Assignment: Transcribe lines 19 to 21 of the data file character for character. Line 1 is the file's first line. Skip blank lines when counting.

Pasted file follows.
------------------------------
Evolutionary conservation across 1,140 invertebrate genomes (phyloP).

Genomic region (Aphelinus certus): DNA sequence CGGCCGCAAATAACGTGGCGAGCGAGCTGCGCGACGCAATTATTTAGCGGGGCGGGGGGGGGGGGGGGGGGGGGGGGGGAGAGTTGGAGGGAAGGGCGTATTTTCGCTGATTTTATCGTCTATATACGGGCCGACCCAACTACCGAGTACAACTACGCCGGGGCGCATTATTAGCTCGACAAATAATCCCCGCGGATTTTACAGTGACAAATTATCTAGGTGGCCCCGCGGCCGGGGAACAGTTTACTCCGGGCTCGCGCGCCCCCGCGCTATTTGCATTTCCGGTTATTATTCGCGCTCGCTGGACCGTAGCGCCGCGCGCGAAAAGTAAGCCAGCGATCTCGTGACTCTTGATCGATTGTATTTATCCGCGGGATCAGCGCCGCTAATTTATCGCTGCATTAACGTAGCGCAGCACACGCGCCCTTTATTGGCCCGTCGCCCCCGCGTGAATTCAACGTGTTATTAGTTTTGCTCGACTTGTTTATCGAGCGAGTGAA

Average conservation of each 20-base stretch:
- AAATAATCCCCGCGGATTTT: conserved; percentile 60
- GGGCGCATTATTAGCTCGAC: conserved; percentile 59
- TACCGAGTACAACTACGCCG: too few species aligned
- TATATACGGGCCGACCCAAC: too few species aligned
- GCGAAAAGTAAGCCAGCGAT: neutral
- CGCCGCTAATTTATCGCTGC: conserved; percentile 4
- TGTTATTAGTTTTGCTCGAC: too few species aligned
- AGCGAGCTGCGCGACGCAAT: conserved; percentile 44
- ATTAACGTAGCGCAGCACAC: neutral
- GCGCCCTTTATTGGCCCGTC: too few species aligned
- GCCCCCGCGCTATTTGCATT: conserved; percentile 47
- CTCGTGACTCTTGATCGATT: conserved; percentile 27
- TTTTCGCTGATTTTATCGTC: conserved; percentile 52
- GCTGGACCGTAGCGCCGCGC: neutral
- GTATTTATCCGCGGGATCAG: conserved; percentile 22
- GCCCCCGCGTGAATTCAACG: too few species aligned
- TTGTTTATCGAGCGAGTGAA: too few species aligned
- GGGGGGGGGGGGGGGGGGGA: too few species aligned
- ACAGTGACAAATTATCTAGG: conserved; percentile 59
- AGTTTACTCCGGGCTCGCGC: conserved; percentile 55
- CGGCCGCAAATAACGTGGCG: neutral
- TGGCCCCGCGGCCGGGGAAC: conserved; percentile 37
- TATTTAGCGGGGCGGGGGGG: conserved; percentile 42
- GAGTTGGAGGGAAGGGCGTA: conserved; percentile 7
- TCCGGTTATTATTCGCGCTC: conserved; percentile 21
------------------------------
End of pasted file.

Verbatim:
- GCCCCCGCGTGAATTCAACG: too few species aligned
- TTGTTTATCGAGCGAGTGAA: too few species aligned
- GGGGGGGGGGGGGGGGGGGA: too few species aligned